The long-awaited overhaul of the 9-year-old No Child Left Behind law has begun in the House with the first in a series of targeted bills, but a bipartisan, comprehensive reform of the nation's most important education law still appears far from the finish line.

Rep. John Kline, R-Minn., chairman of the House Education and Workforce Committee, said there's no chance of meeting President Barack Obama's August deadline.

"I've been very, persistently clear that we cannot get this done by summer," Kline said in an interview with The Associated Press. "It is just not going to happen."

Republicans have been divided by new lawmakers who tend to oppose any federal role in education and fiscal conservatives who want greater efficiency but are open to giving Washington some input. On the other side, some Democrats favor incentives like merit pay for teachers while others are advocating for the more traditional education establishment.

"There are some areas of focus that I think you can get some consensus around," said Sandy Kress, who served as an education adviser to President George W. Bush in the passage of No Child Left Behind in 2001. For example, he said, there's agreement on the need to better prepare high school students for college and careers, create measures that improve teacher development and effectives, and prune back federal intrusions into the classroom.

"But after that, the differences come out," Kress said.

Republicans and Democrats agree the law is broken. The Bush-era legislation has accountability provisions in which even schools that are making improvements can be labeled as failures and has had a discouraging effect on the adoption of higher standards. The law sets a goal of having 100 percent of students proficient in math and reading by 2014, but states set what is considered proficient and how much schools must improve each year. Many left the biggest leaps for the final years, anticipating the law would be changed.

Since it has not, the number of schools not meeting annual growth benchmarks is likely to increase. Failing to meet the targets for several consecutive years leads to federal interventions that can result in staff replacement and school restructuring.

"It's going to be more and more difficult for schools to make the targets," said Diane Rentner, director of national programs for the Center on Education Policy.

Two approaches have emerged to restructuring the law. The House plans to introduce several targeted fixes through multiple bills, starting with a proposal to eliminate 43 federal K-12 education programs. The Senate still aims for a more comprehensive legislation.

"We will hopefully have a bill that may not be what everybody wants, but I hope it will be broadly supported," said Sen. Tom Harkin, D-Iowa, chairman of the Senate Health, Education, Labor and Pensions Committee.

Harkin said he is hopeful the bill will be before the committee before the July recess and will include systems for teacher and principal evaluations; metrics for success that include student growth and school gains; and some federal accountability and intervention in the bottom 5 percent of schools, as well as those with significant achievement gaps.

Potentially, a Senate bill could be aligned with the House proposals in a conference committee, but analysts say that would be difficult to pull off. House Republicans, wary of any broad-reaching federal legislation, may balk at a comprehensive education bill.

"The politics of education are in a place where the stars are not fully aligned yet," said Vic Klatt, a former GOP staff director for the House Education Committee.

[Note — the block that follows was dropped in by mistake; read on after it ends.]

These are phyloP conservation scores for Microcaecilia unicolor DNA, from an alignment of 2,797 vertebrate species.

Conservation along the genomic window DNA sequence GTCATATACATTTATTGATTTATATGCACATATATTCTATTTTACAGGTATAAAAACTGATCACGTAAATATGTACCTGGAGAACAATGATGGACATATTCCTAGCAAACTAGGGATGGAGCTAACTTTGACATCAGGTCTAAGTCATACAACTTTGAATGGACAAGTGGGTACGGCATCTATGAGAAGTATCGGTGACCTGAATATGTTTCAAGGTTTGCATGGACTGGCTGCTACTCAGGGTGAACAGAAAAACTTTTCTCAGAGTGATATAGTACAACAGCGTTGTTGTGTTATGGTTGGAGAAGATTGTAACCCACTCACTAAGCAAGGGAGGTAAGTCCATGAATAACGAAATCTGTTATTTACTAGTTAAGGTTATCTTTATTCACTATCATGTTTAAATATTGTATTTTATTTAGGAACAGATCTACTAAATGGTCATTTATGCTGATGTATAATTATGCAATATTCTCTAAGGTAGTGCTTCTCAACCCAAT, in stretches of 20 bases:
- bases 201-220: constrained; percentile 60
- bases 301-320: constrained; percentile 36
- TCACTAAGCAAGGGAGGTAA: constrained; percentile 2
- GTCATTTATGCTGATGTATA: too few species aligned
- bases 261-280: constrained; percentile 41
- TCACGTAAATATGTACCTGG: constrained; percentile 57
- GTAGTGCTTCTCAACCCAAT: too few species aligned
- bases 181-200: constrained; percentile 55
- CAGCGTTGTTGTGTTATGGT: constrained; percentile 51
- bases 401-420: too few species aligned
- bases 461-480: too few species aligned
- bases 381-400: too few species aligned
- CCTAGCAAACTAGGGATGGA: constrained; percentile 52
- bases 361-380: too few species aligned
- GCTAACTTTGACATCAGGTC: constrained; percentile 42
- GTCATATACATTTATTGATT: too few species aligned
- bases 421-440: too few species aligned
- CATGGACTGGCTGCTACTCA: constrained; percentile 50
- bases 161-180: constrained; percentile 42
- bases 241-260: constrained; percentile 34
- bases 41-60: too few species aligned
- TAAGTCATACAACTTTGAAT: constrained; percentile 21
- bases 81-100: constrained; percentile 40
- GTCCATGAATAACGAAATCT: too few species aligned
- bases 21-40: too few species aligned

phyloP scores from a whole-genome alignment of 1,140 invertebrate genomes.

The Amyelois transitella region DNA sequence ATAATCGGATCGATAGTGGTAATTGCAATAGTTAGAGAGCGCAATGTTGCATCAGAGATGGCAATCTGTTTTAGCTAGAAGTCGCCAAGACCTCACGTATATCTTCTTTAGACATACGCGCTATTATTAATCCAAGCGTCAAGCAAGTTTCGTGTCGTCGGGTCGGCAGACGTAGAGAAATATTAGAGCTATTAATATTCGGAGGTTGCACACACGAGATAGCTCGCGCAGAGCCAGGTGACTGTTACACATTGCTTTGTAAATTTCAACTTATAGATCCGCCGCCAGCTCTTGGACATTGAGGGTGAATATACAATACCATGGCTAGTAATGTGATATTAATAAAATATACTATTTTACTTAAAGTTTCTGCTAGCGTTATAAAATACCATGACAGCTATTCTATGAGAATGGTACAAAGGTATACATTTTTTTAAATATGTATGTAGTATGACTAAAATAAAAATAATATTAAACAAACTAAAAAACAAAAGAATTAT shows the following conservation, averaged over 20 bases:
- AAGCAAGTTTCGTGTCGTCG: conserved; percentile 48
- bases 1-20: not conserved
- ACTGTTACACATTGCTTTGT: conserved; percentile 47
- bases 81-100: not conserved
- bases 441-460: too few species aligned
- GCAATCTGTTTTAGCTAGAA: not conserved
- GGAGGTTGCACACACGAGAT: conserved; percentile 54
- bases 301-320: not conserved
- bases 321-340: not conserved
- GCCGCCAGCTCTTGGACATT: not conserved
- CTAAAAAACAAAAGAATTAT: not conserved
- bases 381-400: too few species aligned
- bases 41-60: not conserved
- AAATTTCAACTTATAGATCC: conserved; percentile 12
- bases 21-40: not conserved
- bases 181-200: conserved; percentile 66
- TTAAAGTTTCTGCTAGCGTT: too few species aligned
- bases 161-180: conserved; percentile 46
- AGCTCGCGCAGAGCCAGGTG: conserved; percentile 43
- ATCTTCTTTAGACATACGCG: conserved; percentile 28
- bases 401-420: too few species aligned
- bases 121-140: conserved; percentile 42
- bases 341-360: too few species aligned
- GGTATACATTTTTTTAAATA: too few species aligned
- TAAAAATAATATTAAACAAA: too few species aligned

Passing a series of small, targeted bills isn't necessarily easier, either.

"We're fully prepared to proceed in that fashion; it just makes it a little more difficult because you don't have all the pieces on the table at the same time," said Rep. George Miller of California, the senior Democrat on the Education Committee.

Kline said he plans to introduce a second bill soon that would give school districts more flexibility in how they spend federal dollars. A third bill could be introduced before the August break, and at least one more, addressing how schools should be held accountable, would follow.

"I think it makes it easier for everybody to understand," Hunter said of the piecemeal approach, whereas for big bills, "I think people have an aversion to them now."

Neither of the first two bills addresses Education Secretary Arne Duncan's concern that 82 percent of schools could be labeled as failures next year under No Child Left Behind. Kline said the accountability question is a difficult one.

"This is going to be a challenging prospect for us, no question about it," Kline said. "Schools are going to be accountable for what? And to whom? That's an ongoing question."

Many education experts have questioned Duncan's prediction. A study by the Center on Education Policy in April found that 38 percent of schools failed to meet adequate yearly progress in 2010, meaning the number failing would have to more than double.

Duncan has the authority to grant waivers to meeting the law's requirements. In 2009, he granted more than 300, significantly higher than the number granted a year before by his predecessor. The department says the number was higher in part because officials invited states to submit several waivers, including those related to stimulus funding.

Kress said that not passing a reauthorization isn't as serious as the administration has suggested and that there are many policy fixes that can be done under the current law. The political consequences for not passing a reform might not be steep for either party, he said.

"I think it's inconsequential," Kress said. "The issues that separate them are so great. To come to an agreement on a modest bill that is restrained and modest, I don't think anybody runs on that."